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Old December 9th, 2014, 18:47   #1
Trendkilla
 
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Help me with a friendly argument

Is it illegal to make your own airsoft gun. We were discussing on making a bulpup AK AEG. . Would it be illegal in any way .. As copy rights or making receiver at machine shop etc. And buying gearbox barrels grips trigger mech etc. Who wins this battle .
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Old December 9th, 2014, 18:59   #2
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OK.

I'm no expert. But here's the deal if you want to be 100% on the level, in my opinion.

You can make firearms (non-restricted) so long as you have a PAL and they conform to the standards set forth by the definitions of non-restricted. You may never sell them. *Nor may you monetize the production of any restricted parts (receivers) without a business firearms license.

By that logic you can make an airsoft gun, so long as it conforms to the definition of an unregulated firearm. You may never sell it.

That being said. Go for it. Don't be stupid with regards to making it in the machine shop (inform your supervisor what you are doing and never have an assembled firearm in the shop, etc... For me this is coming from using my college's machine shop. All of my direct proff's know what I'm doing, and the supervisor on duty is informed by me before I start any work.)

EDIT: Note: I have not made any receivers, yet, just internals for my bolt action.
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Old December 9th, 2014, 19:08   #3
L473ncy
 
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Here's my take on it. Technically it's illegal to manufacture prohibited parts. If you were to modify an existing unregulated firearm though it should be OK. Or you could fabricate your stuff like Killbucket and Renegadecow but those guys aren't based out of Canada (they're based out of the USA and Philippines respectively).
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Old December 9th, 2014, 19:30   #4
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You can make any part so long as it is not able to be modified to fire live ammunition if you do not have a PAL. If you do, you can only make parts for certain classifications of firearms.

As for the airsoft only parts, what parts are we talking about? You can make any part so long as it does not have the markings e.g. FN, Colt, HK, etc., because you need special licensing for those trademarks, just as many airsoft manufacturers have done so e.g. ARES, some Tokyo Marui, VFC, etc. vs those that do not e.g. JG, some Cybergun, etc.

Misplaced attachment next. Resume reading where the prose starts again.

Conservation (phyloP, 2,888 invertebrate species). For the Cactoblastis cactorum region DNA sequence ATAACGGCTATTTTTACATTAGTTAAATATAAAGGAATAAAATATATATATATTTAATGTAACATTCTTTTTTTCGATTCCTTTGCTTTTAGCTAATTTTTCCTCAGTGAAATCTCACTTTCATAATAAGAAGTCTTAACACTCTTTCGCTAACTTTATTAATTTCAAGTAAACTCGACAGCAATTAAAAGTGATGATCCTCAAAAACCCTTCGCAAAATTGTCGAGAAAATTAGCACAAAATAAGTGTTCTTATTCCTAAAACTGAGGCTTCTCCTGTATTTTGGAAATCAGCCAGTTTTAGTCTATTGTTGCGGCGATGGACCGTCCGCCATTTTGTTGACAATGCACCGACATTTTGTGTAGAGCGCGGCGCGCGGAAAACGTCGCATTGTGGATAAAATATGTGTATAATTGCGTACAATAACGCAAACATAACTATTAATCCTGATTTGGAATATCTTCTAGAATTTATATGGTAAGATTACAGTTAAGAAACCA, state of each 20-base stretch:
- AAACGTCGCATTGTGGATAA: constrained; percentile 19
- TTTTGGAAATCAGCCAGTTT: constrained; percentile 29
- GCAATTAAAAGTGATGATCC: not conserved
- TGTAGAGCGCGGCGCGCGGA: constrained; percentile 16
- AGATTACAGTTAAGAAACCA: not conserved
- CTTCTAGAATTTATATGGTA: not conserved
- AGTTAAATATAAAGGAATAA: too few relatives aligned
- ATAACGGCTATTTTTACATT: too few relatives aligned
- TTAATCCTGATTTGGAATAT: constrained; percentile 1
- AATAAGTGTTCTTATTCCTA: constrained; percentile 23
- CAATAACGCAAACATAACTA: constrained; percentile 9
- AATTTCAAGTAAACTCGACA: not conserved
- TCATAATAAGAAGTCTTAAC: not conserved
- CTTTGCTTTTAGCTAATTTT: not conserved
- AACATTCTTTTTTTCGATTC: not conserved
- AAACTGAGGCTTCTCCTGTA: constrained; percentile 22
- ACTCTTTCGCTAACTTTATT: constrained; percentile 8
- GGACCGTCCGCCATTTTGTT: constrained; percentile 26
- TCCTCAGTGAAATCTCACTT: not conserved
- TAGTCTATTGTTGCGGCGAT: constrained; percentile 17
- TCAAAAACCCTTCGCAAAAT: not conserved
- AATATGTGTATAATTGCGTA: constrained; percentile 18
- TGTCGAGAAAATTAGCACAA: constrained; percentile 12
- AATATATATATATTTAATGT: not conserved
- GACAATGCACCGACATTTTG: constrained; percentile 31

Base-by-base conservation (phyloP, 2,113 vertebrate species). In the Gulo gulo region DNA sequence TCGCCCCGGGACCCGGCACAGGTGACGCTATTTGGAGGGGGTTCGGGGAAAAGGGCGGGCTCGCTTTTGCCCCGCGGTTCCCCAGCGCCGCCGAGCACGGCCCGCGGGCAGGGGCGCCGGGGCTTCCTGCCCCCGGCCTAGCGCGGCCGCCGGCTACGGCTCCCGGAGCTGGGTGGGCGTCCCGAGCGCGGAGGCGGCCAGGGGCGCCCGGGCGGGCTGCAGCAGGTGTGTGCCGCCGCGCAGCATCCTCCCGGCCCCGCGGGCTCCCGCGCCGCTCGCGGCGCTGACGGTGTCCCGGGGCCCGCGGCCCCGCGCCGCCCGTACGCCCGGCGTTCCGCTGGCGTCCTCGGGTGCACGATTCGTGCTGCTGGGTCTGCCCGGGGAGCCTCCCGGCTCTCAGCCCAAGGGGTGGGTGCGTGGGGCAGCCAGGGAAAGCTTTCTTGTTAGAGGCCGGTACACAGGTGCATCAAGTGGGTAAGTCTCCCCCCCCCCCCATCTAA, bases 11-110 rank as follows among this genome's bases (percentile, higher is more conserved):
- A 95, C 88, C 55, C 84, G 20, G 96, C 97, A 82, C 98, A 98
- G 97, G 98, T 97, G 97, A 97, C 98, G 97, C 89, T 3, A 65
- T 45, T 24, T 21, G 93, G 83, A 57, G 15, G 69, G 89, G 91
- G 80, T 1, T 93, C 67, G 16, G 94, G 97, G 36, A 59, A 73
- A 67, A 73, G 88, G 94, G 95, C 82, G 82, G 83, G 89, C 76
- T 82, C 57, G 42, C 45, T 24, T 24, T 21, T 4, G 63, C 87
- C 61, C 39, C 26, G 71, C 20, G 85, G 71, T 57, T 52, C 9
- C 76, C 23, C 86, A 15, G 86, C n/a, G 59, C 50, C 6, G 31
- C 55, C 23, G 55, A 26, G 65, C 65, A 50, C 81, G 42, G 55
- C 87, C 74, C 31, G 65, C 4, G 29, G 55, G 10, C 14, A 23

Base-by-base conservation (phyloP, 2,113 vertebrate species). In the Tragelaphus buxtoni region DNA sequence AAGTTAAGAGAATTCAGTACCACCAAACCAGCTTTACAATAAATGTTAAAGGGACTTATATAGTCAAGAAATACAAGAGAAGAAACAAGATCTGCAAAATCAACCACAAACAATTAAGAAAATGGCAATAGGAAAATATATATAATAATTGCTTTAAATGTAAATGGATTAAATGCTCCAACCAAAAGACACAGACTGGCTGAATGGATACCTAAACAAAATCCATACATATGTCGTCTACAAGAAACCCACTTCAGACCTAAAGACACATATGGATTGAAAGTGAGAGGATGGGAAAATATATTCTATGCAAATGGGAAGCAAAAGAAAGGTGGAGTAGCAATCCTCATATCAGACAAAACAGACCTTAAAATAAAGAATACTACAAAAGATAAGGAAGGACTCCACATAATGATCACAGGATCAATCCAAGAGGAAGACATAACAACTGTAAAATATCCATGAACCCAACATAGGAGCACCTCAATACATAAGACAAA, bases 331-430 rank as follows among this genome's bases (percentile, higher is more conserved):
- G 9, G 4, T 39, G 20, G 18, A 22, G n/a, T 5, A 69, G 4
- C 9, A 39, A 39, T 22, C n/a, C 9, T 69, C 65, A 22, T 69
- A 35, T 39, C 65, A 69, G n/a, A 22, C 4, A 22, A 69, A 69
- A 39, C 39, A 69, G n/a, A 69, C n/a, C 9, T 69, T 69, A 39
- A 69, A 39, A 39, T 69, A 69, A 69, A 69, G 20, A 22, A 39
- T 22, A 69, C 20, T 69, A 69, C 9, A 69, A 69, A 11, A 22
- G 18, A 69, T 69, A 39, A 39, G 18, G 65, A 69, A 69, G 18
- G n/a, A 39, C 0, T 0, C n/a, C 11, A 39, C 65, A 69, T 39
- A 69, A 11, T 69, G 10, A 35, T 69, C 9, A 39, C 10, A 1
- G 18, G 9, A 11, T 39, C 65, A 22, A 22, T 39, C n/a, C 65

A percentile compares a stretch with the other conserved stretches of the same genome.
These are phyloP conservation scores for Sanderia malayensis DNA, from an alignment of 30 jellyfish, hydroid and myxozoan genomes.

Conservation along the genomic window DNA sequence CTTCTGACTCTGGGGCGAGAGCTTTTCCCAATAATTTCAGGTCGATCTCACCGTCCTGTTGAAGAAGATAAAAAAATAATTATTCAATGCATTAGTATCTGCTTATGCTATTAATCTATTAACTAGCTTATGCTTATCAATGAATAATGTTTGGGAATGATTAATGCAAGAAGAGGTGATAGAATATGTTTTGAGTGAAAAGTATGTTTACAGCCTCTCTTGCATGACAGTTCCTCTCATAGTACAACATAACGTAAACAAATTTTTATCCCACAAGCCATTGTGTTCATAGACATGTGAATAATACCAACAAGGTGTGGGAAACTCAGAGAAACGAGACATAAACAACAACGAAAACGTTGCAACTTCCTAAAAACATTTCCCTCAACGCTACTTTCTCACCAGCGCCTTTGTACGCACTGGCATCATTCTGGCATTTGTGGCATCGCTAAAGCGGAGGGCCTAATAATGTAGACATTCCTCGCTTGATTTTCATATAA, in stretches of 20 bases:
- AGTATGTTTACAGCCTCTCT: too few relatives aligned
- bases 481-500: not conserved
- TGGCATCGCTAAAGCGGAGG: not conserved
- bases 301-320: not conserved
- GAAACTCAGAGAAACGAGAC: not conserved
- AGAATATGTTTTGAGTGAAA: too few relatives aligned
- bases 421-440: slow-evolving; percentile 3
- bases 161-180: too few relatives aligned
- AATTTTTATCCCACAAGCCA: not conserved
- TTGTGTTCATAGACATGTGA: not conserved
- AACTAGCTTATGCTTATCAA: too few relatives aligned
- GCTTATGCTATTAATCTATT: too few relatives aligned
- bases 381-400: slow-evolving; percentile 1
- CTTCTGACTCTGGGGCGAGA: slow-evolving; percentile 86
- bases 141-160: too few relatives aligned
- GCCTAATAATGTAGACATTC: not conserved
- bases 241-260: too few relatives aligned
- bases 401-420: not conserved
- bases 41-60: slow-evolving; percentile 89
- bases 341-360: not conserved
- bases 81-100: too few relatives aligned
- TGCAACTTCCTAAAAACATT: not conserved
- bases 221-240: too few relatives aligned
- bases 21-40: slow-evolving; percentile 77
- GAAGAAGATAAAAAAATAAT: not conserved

As for the airsoft specific parts like gearboxes: don't quote me on this, but the gearboxes themselves are Japanese origin and do not have patents on them. The history is that Tokyo Marui never patented Vx gearboxes so that other manufacturers could also prosper from their design and increase the airsoft market. That being said, you can make the gearboxes.

As for receivers and such, they're mostly legal to make so long as they are not compatible with real steel, and if they are, that you have PAL documentation.
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Old December 9th, 2014, 20:24   #5
mcguyver
 
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Bullpup stocks are a named prohibited item under the CCC. The working definition of what that means is a stock that added to an already functioning gun. To determine legality, the instance if the Walther G22 comes to mind. It is functional with the stock removed, therefore the stock (and in this instance the entire gun) is prohibited.

Now, that being said, the airsoft version of the G22 does not appear to be prohibited like the real one is.

You are definately in a grey area, and the choice of stock is the key. If it is a real stock, definately prohibited, no question. If it is an airsoft stock, most probably OK.
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Old December 9th, 2014, 21:31   #6
ThunderCactus
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I would say as long as it falls within the 783fps(5.7j) area of an uncontrolled firearm, and the 366fps minimum just to be 100% safe, then it's an uncontrolled firearm and you can pretty much do whatever the heck you want...
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Old December 9th, 2014, 21:49   #7
BigWil
 
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My understanding of the Firearms Act, Criminal Code of Canada is this:

It is legal for you to make a bullpup AK AEG as long as none of the parts are compatible with a real steel AK. Aftermarket bull pup stocks for firearms are illegal, but if the firearm is designed as a bullpup, it is legal. Making an AK style bullpup yourself shouldn't be an issue, as long as it's made specifically as an airsoft gun.
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Old December 9th, 2014, 22:17   #8
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Nice to read. Eventually I'll finish my SKS, and I've been daydreaming about having an airsoft Bushmaster M17S.


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Old December 9th, 2014, 23:10   #9
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are you making a scifi gun or a reproduction of something real?

There is no limitations on making a scifi gun. you can even make it shoot less than 366 because it's not a replica of a real gun by the rule of the wording in the importation regulations. I would imagine though if it's gun looking enough, you could be brought up on firearms related charges if it's used in the commission of a crime.
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